KJ Jones Senior Technical Editor
November 1, 2008
Photos By: Dale Amy, Paul Rosner, KJ Jones, Courtesy Of Mike Grosso, Outlaw Photo
The Ford Racing Invitation is designed to showcase FRPP gear for the interested media. As such, we media racers were randomly assigned a variety of so-equipped Mustangs and Factory Five rides.

As most of you know I'm not the most consistent driver (or writer for that matter) around, but I do OK on the drag strip. Mostly my opportunities at the strip revolve around trying desperately to squeeze the best time of out a press car before returning it to the manufacturer. I dig the drag strip, but I've always enjoyed the testing and tuning more than the concept of battling it out. I don't have the killer instinct that drives racers to thrash all night just to run one round. I admire them, I'm just drawn to write about them rather than emulate them.

So, while I'm not a card-carrying racer, I'm completely comfortable blasting a Mustang down the quarter. That's where the curveball came my way. When I arrived at the '08 iteration of the Ford Racing Invitational I quickly learned that the cars were pre-selected. As I walked down the row of Mustangs secretly pining for the '08 GT500KR, I became puzzled. I didn't see my name on any of the cars. Now after my redlight performance last year, I wouldn't be surprised to get banned from the event.

Suddenly as I rounded the corner and approached the Factory Five trailer, my bewildered was quickly replaced with glee, followed by nervous anticipation. I was chosen to drive likely the quickest, most striking cars in the bunch, Factory Five's Type 65 Coupe. Unfortunately I had to wait a full day to get any test passes in it, as our Friday session was rained out, and all that did was make me more nervous about pedaling this unfamiliar monster.

My selection was one of the coolest rides on the Milan property, Factory Five's Type 65 Coupe, which bears a striking resemblance to the '65 Daytona Coupe.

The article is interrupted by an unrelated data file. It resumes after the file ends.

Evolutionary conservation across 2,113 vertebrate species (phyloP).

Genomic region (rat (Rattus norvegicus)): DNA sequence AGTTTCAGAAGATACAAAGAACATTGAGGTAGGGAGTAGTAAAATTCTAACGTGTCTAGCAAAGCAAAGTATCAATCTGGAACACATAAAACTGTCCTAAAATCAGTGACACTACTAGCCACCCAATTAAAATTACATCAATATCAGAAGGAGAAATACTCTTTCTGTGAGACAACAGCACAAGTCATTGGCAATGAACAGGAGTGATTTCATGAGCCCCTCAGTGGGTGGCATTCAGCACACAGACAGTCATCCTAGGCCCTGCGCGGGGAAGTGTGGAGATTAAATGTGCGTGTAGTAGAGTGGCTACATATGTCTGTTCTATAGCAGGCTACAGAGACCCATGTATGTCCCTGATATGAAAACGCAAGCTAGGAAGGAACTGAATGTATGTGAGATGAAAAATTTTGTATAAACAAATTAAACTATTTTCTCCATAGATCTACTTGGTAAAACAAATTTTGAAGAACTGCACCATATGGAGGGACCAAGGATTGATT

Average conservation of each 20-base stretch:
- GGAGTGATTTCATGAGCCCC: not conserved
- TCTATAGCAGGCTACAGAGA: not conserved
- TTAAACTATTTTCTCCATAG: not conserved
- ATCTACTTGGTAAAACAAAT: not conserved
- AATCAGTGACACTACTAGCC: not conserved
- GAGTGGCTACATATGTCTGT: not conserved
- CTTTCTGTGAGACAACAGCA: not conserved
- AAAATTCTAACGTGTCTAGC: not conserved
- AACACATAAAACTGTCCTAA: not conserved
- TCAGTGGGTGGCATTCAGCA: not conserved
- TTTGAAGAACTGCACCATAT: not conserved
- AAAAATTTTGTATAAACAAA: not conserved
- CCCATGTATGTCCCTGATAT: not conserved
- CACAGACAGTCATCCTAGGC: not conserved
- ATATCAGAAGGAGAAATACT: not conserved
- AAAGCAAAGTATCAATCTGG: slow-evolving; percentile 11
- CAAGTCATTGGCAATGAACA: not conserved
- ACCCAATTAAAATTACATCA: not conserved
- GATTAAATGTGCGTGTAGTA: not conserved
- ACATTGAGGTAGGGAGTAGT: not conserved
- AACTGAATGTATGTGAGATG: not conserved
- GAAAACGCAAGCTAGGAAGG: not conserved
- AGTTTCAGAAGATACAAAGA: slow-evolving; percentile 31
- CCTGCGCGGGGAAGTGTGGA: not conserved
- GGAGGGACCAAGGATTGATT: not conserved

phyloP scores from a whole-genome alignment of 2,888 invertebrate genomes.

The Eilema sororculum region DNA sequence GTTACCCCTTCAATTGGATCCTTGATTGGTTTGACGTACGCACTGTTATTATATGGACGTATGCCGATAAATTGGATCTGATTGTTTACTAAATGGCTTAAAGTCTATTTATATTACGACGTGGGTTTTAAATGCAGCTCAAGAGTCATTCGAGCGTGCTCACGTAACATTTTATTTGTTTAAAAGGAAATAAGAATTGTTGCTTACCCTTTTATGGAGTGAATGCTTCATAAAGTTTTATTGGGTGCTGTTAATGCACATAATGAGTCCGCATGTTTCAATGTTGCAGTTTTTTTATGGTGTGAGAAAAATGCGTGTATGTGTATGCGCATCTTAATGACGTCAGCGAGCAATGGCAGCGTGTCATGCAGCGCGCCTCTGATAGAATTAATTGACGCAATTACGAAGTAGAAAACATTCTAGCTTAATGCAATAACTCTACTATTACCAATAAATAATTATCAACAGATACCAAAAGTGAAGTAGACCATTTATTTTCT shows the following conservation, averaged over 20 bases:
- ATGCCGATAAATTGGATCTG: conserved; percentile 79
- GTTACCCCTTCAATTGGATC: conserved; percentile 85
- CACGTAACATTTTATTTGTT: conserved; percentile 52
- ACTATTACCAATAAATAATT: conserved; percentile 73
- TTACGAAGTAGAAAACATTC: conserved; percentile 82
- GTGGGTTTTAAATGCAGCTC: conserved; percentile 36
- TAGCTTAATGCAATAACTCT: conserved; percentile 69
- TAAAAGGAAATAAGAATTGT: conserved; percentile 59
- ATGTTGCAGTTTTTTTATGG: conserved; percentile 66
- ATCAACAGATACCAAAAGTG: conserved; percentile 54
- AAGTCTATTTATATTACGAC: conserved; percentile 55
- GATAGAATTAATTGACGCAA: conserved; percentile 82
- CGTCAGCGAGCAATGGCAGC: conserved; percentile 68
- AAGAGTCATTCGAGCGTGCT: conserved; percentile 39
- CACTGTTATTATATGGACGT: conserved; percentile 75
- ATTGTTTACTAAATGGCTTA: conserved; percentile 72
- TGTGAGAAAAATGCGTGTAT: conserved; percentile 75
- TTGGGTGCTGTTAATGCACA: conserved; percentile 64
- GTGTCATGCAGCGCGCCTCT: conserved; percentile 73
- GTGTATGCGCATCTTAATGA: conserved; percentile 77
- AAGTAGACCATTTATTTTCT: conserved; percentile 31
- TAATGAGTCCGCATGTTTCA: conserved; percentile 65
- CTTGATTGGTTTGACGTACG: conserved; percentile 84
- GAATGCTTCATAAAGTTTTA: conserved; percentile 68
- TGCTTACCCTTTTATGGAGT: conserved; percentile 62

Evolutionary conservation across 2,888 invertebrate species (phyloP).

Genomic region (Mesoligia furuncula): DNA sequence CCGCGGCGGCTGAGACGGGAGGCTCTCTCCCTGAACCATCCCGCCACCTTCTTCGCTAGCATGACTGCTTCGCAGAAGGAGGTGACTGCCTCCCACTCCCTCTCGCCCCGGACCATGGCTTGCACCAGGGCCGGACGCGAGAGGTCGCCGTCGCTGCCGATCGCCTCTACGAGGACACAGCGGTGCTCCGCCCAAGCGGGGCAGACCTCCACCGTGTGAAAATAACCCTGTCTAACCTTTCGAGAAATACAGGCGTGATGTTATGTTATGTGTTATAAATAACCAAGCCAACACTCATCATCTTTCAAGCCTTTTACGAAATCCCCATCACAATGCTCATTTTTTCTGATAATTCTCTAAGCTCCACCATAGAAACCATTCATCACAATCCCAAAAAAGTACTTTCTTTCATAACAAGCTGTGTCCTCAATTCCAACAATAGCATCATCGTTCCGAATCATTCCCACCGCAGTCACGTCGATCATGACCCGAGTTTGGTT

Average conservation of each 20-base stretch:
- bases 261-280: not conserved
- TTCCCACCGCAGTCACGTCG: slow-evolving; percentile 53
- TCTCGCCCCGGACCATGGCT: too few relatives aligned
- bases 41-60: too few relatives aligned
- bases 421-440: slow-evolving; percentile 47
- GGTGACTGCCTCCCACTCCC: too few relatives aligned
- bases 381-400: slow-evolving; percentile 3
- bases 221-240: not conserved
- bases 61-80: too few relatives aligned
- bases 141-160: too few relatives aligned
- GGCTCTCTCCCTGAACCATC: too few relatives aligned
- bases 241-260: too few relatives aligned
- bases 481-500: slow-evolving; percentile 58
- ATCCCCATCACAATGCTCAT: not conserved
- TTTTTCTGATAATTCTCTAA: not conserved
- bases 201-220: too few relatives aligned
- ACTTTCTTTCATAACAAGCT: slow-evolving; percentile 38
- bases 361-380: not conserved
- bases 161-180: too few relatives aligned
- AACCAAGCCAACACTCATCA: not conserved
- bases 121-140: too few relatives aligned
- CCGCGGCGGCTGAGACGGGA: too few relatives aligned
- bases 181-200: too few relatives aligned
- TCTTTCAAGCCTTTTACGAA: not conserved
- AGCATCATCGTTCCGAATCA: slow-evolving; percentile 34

First thing Saturday morning it was time to finally get behind the wheel and see what she would do. Things started out so well. The big Toyo road race tires proved really grippy, and I actually didn't give the car enough rpm to get a good burnout. Even, still a 3,000-rpm clutch dump yielded a 1.96 short time and a 12.36/111 pass with a .068 reaction time. I felt pretty good about it, but this was just the test pass. I spent my two qualifiers trying to guess at the tree and score a good RT, as that's how we were qualifying. Lowest reaction time scored the top spot and a first-round bye.

After two redlight starts followed by blowing the tires off, I had to try and switch up into bracket-consistency mode. I thought could ease up on the tree and drive around my opponent Don Roy. Sadly I was not only slow off the jump, but I broke out in a major way after dialing in a 12.65 and instead running my best pass of the day, a 12.28 at 111.90. I took small solace in the fact that I didn't redlight again in competition, but I still wish they'd run this deal open-comp style.

Anyway, I hope to be back for another shot next year. After all, a day losing at the strip is still a nice change of pace from standing at the line snapping pictures, especially in a car that turned heads even among the horsepower-jaded NMRA racing crowd.